2. The US just released 10 principles that it hopes will make AI safer - The White House says that all future artificial intelligence (AI) regulations need to promote the following characteristics: (i) Public trust in AI; (ii) Public participation; (iii) Scientific integrity and information quality; (iv) Risk assessment and management; (v) Benefits and costs; (vi) Flexibility; (vii) Fairness and nondiscrimination; (viii) Disclosure and transparency; (ix) Safety and security; (x) Interagency coordination. Click through for details.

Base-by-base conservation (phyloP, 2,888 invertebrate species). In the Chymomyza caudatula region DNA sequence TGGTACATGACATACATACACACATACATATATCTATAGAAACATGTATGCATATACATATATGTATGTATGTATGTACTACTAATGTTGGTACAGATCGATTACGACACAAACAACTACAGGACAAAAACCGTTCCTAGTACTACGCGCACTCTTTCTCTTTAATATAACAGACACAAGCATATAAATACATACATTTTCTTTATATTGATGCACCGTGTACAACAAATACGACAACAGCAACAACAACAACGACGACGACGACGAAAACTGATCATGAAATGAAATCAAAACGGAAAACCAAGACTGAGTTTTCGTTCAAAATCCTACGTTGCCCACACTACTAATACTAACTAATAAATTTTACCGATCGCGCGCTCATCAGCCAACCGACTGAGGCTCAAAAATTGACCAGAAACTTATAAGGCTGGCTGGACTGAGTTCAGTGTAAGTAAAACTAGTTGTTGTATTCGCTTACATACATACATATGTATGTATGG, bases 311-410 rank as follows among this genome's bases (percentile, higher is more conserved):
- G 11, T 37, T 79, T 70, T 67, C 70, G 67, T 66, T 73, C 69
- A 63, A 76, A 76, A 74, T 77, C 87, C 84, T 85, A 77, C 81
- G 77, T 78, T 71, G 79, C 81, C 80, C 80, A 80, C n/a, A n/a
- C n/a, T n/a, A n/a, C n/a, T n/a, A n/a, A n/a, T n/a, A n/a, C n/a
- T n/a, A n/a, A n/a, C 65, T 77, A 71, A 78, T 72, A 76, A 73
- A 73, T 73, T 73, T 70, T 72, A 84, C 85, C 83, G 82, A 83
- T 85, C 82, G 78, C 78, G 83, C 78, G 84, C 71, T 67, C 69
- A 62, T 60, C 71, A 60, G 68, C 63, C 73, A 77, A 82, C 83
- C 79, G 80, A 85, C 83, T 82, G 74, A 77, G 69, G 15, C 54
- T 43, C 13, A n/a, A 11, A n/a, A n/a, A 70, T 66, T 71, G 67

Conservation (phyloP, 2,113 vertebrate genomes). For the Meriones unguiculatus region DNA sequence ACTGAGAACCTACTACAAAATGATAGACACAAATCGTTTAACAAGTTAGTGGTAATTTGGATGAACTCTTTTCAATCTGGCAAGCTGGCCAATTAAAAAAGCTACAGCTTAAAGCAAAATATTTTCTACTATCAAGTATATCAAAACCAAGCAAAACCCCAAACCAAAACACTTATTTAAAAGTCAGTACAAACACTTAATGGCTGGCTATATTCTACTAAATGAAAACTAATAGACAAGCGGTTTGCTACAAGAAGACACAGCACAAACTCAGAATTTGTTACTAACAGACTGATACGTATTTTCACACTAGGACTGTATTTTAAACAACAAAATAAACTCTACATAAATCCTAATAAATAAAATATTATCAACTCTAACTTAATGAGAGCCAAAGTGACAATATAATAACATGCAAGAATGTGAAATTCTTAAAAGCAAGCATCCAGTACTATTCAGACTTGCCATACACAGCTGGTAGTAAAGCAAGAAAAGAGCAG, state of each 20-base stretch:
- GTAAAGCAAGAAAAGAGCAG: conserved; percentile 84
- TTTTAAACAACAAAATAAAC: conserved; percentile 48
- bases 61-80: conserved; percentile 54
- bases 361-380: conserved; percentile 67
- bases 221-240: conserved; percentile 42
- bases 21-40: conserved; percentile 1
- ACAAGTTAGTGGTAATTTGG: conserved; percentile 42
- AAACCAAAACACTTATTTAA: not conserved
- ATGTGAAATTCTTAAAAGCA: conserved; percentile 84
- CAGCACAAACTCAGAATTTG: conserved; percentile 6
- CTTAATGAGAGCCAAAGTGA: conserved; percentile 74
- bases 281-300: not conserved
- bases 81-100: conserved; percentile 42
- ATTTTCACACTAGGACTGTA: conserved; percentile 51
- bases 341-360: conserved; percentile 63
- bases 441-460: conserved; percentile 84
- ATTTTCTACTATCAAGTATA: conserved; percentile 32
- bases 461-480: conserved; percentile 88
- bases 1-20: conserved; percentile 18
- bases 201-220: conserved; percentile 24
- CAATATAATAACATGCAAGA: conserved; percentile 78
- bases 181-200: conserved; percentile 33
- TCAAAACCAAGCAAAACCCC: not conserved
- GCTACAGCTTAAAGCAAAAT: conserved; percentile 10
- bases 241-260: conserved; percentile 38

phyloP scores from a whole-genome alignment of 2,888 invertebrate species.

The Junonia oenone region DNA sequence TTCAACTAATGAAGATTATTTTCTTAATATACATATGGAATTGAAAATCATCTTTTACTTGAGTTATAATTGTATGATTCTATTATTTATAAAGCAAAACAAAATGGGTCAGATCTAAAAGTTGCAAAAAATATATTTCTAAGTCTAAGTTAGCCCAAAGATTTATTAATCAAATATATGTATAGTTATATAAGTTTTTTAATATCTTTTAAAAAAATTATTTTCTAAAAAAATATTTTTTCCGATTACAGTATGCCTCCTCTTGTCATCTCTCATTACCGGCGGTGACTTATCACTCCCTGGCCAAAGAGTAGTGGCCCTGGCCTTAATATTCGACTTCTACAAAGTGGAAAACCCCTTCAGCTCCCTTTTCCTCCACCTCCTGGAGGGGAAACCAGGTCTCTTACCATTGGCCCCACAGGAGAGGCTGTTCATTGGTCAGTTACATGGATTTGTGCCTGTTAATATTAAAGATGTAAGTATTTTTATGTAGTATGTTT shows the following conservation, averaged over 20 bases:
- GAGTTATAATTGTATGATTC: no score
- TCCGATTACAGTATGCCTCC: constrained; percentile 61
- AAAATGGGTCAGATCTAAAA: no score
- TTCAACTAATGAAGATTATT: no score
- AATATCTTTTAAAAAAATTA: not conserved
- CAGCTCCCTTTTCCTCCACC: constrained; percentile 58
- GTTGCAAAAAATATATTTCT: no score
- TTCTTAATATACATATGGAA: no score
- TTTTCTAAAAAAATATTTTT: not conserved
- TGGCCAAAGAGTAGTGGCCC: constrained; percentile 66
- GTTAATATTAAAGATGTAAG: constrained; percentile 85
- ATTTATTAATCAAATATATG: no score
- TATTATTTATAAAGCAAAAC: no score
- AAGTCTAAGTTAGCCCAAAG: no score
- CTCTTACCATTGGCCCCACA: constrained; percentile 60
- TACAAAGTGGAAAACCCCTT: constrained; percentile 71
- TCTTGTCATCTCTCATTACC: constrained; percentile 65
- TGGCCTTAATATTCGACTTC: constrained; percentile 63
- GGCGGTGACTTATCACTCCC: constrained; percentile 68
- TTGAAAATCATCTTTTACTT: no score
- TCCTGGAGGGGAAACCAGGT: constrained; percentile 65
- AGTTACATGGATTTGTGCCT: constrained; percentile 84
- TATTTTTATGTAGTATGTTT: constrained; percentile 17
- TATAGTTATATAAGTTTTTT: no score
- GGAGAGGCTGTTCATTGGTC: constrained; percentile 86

3. Fatty tongues could be main driver of sleep apnoea - Sleep apnea is a disorder that can cause breathing disturbances, loud snoring, jerky sleep, and can also lead to daytime sleepiness. In order to treat it, patients are advised to lose weight, sleep on their side, give up smoking, avoid drinking - especially near bed time, and not to take sleeping pills. Severe cases may require treatment by a sleep specialist, including use of a CPAP machine. A study that was published on January 10 reports on the results when a team of researchers from Philadelphia's Perelman School of Medicine scanned 67 patients who were obese, suffered from sleep apnea, had lost 10% of body weight, and had experienced a 30% or better improvement in symptoms. Their results indicate that the improvement in symptoms had to do with the reduction in tongue fat that corresponded with the weight loss. According to Richard J. Schwab, it's not clear why some people's bodies deposit fat in the tongues, when that portion of the mouth is vital for breathing, eating, and drinking, but he suggests that it may have something to do with genetics. He also adds that since we now know of the tongue's involvement, it gives researchers a new treatment vector to explore. So far, however, no direct methods to reduce tongue fat are known, so there is no immediate use for this knowledge. The team now plans to identify particular dietary recommendations for a focus on losing fat in the tongue. -h/t RealClear Science